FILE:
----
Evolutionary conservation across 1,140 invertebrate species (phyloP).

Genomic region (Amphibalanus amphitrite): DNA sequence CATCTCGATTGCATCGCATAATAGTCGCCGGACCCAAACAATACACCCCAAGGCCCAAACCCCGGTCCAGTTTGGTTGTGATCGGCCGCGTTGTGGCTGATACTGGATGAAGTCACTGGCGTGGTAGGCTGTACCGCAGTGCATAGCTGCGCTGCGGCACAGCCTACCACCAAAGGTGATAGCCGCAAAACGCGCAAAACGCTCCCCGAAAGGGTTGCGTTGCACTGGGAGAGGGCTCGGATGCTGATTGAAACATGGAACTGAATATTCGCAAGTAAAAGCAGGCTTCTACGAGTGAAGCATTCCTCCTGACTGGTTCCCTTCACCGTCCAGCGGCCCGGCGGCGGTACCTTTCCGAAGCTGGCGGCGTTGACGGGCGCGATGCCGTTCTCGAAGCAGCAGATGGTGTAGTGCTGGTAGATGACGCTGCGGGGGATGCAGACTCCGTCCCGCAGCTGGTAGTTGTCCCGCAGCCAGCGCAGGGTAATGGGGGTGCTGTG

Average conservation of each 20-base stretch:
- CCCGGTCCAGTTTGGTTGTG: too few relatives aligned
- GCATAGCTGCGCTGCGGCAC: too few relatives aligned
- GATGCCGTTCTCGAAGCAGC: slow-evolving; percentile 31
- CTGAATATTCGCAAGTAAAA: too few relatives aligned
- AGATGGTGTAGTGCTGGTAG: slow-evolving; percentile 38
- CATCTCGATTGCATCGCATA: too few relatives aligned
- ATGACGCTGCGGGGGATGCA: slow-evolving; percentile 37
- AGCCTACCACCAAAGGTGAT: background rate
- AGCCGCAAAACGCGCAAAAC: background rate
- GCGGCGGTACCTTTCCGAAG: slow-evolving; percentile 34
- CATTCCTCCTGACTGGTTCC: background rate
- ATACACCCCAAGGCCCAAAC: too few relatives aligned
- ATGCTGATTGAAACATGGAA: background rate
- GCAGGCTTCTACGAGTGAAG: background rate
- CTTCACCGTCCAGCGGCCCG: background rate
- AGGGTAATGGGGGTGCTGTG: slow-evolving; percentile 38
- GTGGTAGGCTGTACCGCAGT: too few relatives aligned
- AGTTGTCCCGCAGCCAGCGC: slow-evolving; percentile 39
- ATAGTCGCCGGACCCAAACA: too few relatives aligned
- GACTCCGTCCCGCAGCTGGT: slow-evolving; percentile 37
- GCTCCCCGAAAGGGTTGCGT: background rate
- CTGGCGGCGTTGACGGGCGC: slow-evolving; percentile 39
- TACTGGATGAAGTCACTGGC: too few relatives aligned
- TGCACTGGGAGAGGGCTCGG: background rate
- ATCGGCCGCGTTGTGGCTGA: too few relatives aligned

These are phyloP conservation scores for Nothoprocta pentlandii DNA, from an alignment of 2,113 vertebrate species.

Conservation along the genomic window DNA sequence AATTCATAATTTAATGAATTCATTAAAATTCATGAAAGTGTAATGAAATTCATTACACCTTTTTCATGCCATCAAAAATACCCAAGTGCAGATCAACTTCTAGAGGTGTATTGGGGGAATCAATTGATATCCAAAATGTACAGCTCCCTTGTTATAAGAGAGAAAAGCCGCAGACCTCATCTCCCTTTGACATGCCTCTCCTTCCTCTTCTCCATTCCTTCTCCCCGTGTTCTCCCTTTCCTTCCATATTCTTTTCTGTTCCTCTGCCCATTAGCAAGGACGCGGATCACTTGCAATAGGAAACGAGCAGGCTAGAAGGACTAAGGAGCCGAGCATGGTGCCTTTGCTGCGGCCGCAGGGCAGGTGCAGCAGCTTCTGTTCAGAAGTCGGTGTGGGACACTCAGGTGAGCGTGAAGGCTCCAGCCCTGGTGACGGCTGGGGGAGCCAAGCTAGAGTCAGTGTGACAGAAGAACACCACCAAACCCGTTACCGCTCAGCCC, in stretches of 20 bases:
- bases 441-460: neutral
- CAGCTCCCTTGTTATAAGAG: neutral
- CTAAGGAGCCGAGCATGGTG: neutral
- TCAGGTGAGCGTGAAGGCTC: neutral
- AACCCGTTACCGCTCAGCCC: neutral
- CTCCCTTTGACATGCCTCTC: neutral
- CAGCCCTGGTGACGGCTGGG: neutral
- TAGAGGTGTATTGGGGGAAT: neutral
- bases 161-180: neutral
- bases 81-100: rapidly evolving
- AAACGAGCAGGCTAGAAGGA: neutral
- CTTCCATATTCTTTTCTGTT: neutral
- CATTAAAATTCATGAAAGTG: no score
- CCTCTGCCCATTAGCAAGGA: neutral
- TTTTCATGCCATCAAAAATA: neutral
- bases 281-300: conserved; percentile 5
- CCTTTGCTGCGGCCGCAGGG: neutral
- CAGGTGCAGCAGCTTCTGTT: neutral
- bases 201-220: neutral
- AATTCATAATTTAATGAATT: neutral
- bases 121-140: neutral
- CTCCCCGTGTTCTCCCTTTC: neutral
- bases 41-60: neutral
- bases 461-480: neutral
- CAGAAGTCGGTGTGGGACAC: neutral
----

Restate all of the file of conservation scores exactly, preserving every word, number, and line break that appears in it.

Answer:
Evolutionary conservation across 1,140 invertebrate species (phyloP).

Genomic region (Amphibalanus amphitrite): DNA sequence CATCTCGATTGCATCGCATAATAGTCGCCGGACCCAAACAATACACCCCAAGGCCCAAACCCCGGTCCAGTTTGGTTGTGATCGGCCGCGTTGTGGCTGATACTGGATGAAGTCACTGGCGTGGTAGGCTGTACCGCAGTGCATAGCTGCGCTGCGGCACAGCCTACCACCAAAGGTGATAGCCGCAAAACGCGCAAAACGCTCCCCGAAAGGGTTGCGTTGCACTGGGAGAGGGCTCGGATGCTGATTGAAACATGGAACTGAATATTCGCAAGTAAAAGCAGGCTTCTACGAGTGAAGCATTCCTCCTGACTGGTTCCCTTCACCGTCCAGCGGCCCGGCGGCGGTACCTTTCCGAAGCTGGCGGCGTTGACGGGCGCGATGCCGTTCTCGAAGCAGCAGATGGTGTAGTGCTGGTAGATGACGCTGCGGGGGATGCAGACTCCGTCCCGCAGCTGGTAGTTGTCCCGCAGCCAGCGCAGGGTAATGGGGGTGCTGTG

Average conservation of each 20-base stretch:
- CCCGGTCCAGTTTGGTTGTG: too few relatives aligned
- GCATAGCTGCGCTGCGGCAC: too few relatives aligned
- GATGCCGTTCTCGAAGCAGC: slow-evolving; percentile 31
- CTGAATATTCGCAAGTAAAA: too few relatives aligned
- AGATGGTGTAGTGCTGGTAG: slow-evolving; percentile 38
- CATCTCGATTGCATCGCATA: too few relatives aligned
- ATGACGCTGCGGGGGATGCA: slow-evolving; percentile 37
- AGCCTACCACCAAAGGTGAT: background rate
- AGCCGCAAAACGCGCAAAAC: background rate
- GCGGCGGTACCTTTCCGAAG: slow-evolving; percentile 34
- CATTCCTCCTGACTGGTTCC: background rate
- ATACACCCCAAGGCCCAAAC: too few relatives aligned
- ATGCTGATTGAAACATGGAA: background rate
- GCAGGCTTCTACGAGTGAAG: background rate
- CTTCACCGTCCAGCGGCCCG: background rate
- AGGGTAATGGGGGTGCTGTG: slow-evolving; percentile 38
- GTGGTAGGCTGTACCGCAGT: too few relatives aligned
- AGTTGTCCCGCAGCCAGCGC: slow-evolving; percentile 39
- ATAGTCGCCGGACCCAAACA: too few relatives aligned
- GACTCCGTCCCGCAGCTGGT: slow-evolving; percentile 37
- GCTCCCCGAAAGGGTTGCGT: background rate
- CTGGCGGCGTTGACGGGCGC: slow-evolving; percentile 39
- TACTGGATGAAGTCACTGGC: too few relatives aligned
- TGCACTGGGAGAGGGCTCGG: background rate
- ATCGGCCGCGTTGTGGCTGA: too few relatives aligned

These are phyloP conservation scores for Nothoprocta pentlandii DNA, from an alignment of 2,113 vertebrate species.

Conservation along the genomic window DNA sequence AATTCATAATTTAATGAATTCATTAAAATTCATGAAAGTGTAATGAAATTCATTACACCTTTTTCATGCCATCAAAAATACCCAAGTGCAGATCAACTTCTAGAGGTGTATTGGGGGAATCAATTGATATCCAAAATGTACAGCTCCCTTGTTATAAGAGAGAAAAGCCGCAGACCTCATCTCCCTTTGACATGCCTCTCCTTCCTCTTCTCCATTCCTTCTCCCCGTGTTCTCCCTTTCCTTCCATATTCTTTTCTGTTCCTCTGCCCATTAGCAAGGACGCGGATCACTTGCAATAGGAAACGAGCAGGCTAGAAGGACTAAGGAGCCGAGCATGGTGCCTTTGCTGCGGCCGCAGGGCAGGTGCAGCAGCTTCTGTTCAGAAGTCGGTGTGGGACACTCAGGTGAGCGTGAAGGCTCCAGCCCTGGTGACGGCTGGGGGAGCCAAGCTAGAGTCAGTGTGACAGAAGAACACCACCAAACCCGTTACCGCTCAGCCC, in stretches of 20 bases:
- bases 441-460: neutral
- CAGCTCCCTTGTTATAAGAG: neutral
- CTAAGGAGCCGAGCATGGTG: neutral
- TCAGGTGAGCGTGAAGGCTC: neutral
- AACCCGTTACCGCTCAGCCC: neutral
- CTCCCTTTGACATGCCTCTC: neutral
- CAGCCCTGGTGACGGCTGGG: neutral
- TAGAGGTGTATTGGGGGAAT: neutral
- bases 161-180: neutral
- bases 81-100: rapidly evolving
- AAACGAGCAGGCTAGAAGGA: neutral
- CTTCCATATTCTTTTCTGTT: neutral
- CATTAAAATTCATGAAAGTG: no score
- CCTCTGCCCATTAGCAAGGA: neutral
- TTTTCATGCCATCAAAAATA: neutral
- bases 281-300: conserved; percentile 5
- CCTTTGCTGCGGCCGCAGGG: neutral
- CAGGTGCAGCAGCTTCTGTT: neutral
- bases 201-220: neutral
- AATTCATAATTTAATGAATT: neutral
- bases 121-140: neutral
- CTCCCCGTGTTCTCCCTTTC: neutral
- bases 41-60: neutral
- bases 461-480: neutral
- CAGAAGTCGGTGTGGGACAC: neutral